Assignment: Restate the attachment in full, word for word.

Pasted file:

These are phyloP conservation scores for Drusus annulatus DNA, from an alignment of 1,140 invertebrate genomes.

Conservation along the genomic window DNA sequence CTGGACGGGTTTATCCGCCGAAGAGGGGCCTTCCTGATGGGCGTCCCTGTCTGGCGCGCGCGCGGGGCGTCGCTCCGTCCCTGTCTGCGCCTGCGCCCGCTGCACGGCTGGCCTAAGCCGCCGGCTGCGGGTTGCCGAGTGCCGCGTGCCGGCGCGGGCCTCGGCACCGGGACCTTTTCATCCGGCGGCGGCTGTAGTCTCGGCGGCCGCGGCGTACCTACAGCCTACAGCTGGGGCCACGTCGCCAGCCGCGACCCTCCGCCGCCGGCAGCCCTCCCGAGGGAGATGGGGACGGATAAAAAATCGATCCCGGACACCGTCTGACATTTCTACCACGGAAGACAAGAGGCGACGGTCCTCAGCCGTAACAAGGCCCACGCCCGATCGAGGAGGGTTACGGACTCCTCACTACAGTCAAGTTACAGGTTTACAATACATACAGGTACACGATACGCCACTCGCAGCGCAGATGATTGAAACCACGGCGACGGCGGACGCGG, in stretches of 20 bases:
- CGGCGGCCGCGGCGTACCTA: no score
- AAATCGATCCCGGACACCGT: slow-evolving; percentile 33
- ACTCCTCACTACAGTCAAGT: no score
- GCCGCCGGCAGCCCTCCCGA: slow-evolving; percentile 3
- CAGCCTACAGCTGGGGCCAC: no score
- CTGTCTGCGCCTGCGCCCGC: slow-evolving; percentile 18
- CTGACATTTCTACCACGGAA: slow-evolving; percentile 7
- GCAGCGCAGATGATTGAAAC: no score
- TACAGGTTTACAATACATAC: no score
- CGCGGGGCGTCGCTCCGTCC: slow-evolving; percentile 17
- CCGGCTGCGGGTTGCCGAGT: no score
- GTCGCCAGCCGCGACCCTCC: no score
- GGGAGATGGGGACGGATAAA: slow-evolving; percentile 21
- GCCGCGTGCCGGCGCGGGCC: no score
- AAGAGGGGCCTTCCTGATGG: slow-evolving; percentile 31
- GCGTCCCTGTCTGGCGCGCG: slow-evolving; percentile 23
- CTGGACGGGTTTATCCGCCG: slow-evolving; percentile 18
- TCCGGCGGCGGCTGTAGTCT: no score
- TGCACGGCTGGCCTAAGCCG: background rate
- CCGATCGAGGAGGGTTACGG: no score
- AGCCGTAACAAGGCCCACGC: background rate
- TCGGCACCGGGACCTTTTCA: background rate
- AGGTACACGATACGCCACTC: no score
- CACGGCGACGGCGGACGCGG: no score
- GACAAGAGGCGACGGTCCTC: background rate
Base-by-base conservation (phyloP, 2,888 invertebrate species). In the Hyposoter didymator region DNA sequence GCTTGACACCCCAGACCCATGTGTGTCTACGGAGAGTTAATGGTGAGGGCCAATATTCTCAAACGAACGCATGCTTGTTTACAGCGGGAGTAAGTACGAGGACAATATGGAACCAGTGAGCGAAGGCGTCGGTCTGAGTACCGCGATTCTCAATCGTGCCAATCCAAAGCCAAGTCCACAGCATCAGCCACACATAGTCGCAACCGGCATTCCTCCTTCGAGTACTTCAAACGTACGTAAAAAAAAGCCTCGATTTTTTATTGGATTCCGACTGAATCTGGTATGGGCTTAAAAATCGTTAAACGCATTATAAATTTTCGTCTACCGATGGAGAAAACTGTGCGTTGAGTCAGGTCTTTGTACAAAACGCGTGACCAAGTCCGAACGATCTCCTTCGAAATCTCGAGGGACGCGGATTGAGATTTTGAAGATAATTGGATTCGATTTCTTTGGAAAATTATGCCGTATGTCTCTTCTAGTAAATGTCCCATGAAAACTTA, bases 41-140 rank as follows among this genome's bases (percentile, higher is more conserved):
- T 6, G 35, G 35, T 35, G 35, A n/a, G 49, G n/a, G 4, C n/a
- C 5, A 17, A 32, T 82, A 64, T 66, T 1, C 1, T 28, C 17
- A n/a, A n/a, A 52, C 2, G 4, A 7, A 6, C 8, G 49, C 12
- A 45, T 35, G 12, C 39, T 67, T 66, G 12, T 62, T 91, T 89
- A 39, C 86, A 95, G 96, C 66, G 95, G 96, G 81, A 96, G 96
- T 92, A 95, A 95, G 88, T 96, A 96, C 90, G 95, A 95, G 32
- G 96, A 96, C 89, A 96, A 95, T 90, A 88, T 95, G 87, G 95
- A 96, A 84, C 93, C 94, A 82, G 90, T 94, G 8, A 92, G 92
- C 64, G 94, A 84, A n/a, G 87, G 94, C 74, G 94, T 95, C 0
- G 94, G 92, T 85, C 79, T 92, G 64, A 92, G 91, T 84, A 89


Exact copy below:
These are phyloP conservation scores for Drusus annulatus DNA, from an alignment of 1,140 invertebrate genomes.

Conservation along the genomic window DNA sequence CTGGACGGGTTTATCCGCCGAAGAGGGGCCTTCCTGATGGGCGTCCCTGTCTGGCGCGCGCGCGGGGCGTCGCTCCGTCCCTGTCTGCGCCTGCGCCCGCTGCACGGCTGGCCTAAGCCGCCGGCTGCGGGTTGCCGAGTGCCGCGTGCCGGCGCGGGCCTCGGCACCGGGACCTTTTCATCCGGCGGCGGCTGTAGTCTCGGCGGCCGCGGCGTACCTACAGCCTACAGCTGGGGCCACGTCGCCAGCCGCGACCCTCCGCCGCCGGCAGCCCTCCCGAGGGAGATGGGGACGGATAAAAAATCGATCCCGGACACCGTCTGACATTTCTACCACGGAAGACAAGAGGCGACGGTCCTCAGCCGTAACAAGGCCCACGCCCGATCGAGGAGGGTTACGGACTCCTCACTACAGTCAAGTTACAGGTTTACAATACATACAGGTACACGATACGCCACTCGCAGCGCAGATGATTGAAACCACGGCGACGGCGGACGCGG, in stretches of 20 bases:
- CGGCGGCCGCGGCGTACCTA: no score
- AAATCGATCCCGGACACCGT: slow-evolving; percentile 33
- ACTCCTCACTACAGTCAAGT: no score
- GCCGCCGGCAGCCCTCCCGA: slow-evolving; percentile 3
- CAGCCTACAGCTGGGGCCAC: no score
- CTGTCTGCGCCTGCGCCCGC: slow-evolving; percentile 18
- CTGACATTTCTACCACGGAA: slow-evolving; percentile 7
- GCAGCGCAGATGATTGAAAC: no score
- TACAGGTTTACAATACATAC: no score
- CGCGGGGCGTCGCTCCGTCC: slow-evolving; percentile 17
- CCGGCTGCGGGTTGCCGAGT: no score
- GTCGCCAGCCGCGACCCTCC: no score
- GGGAGATGGGGACGGATAAA: slow-evolving; percentile 21
- GCCGCGTGCCGGCGCGGGCC: no score
- AAGAGGGGCCTTCCTGATGG: slow-evolving; percentile 31
- GCGTCCCTGTCTGGCGCGCG: slow-evolving; percentile 23
- CTGGACGGGTTTATCCGCCG: slow-evolving; percentile 18
- TCCGGCGGCGGCTGTAGTCT: no score
- TGCACGGCTGGCCTAAGCCG: background rate
- CCGATCGAGGAGGGTTACGG: no score
- AGCCGTAACAAGGCCCACGC: background rate
- TCGGCACCGGGACCTTTTCA: background rate
- AGGTACACGATACGCCACTC: no score
- CACGGCGACGGCGGACGCGG: no score
- GACAAGAGGCGACGGTCCTC: background rate
Base-by-base conservation (phyloP, 2,888 invertebrate species). In the Hyposoter didymator region DNA sequence GCTTGACACCCCAGACCCATGTGTGTCTACGGAGAGTTAATGGTGAGGGCCAATATTCTCAAACGAACGCATGCTTGTTTACAGCGGGAGTAAGTACGAGGACAATATGGAACCAGTGAGCGAAGGCGTCGGTCTGAGTACCGCGATTCTCAATCGTGCCAATCCAAAGCCAAGTCCACAGCATCAGCCACACATAGTCGCAACCGGCATTCCTCCTTCGAGTACTTCAAACGTACGTAAAAAAAAGCCTCGATTTTTTATTGGATTCCGACTGAATCTGGTATGGGCTTAAAAATCGTTAAACGCATTATAAATTTTCGTCTACCGATGGAGAAAACTGTGCGTTGAGTCAGGTCTTTGTACAAAACGCGTGACCAAGTCCGAACGATCTCCTTCGAAATCTCGAGGGACGCGGATTGAGATTTTGAAGATAATTGGATTCGATTTCTTTGGAAAATTATGCCGTATGTCTCTTCTAGTAAATGTCCCATGAAAACTTA, bases 41-140 rank as follows among this genome's bases (percentile, higher is more conserved):
- T 6, G 35, G 35, T 35, G 35, A n/a, G 49, G n/a, G 4, C n/a
- C 5, A 17, A 32, T 82, A 64, T 66, T 1, C 1, T 28, C 17
- A n/a, A n/a, A 52, C 2, G 4, A 7, A 6, C 8, G 49, C 12
- A 45, T 35, G 12, C 39, T 67, T 66, G 12, T 62, T 91, T 89
- A 39, C 86, A 95, G 96, C 66, G 95, G 96, G 81, A 96, G 96
- T 92, A 95, A 95, G 88, T 96, A 96, C 90, G 95, A 95, G 32
- G 96, A 96, C 89, A 96, A 95, T 90, A 88, T 95, G 87, G 95
- A 96, A 84, C 93, C 94, A 82, G 90, T 94, G 8, A 92, G 92
- C 64, G 94, A 84, A n/a, G 87, G 94, C 74, G 94, T 95, C 0
- G 94, G 92, T 85, C 79, T 92, G 64, A 92, G 91, T 84, A 89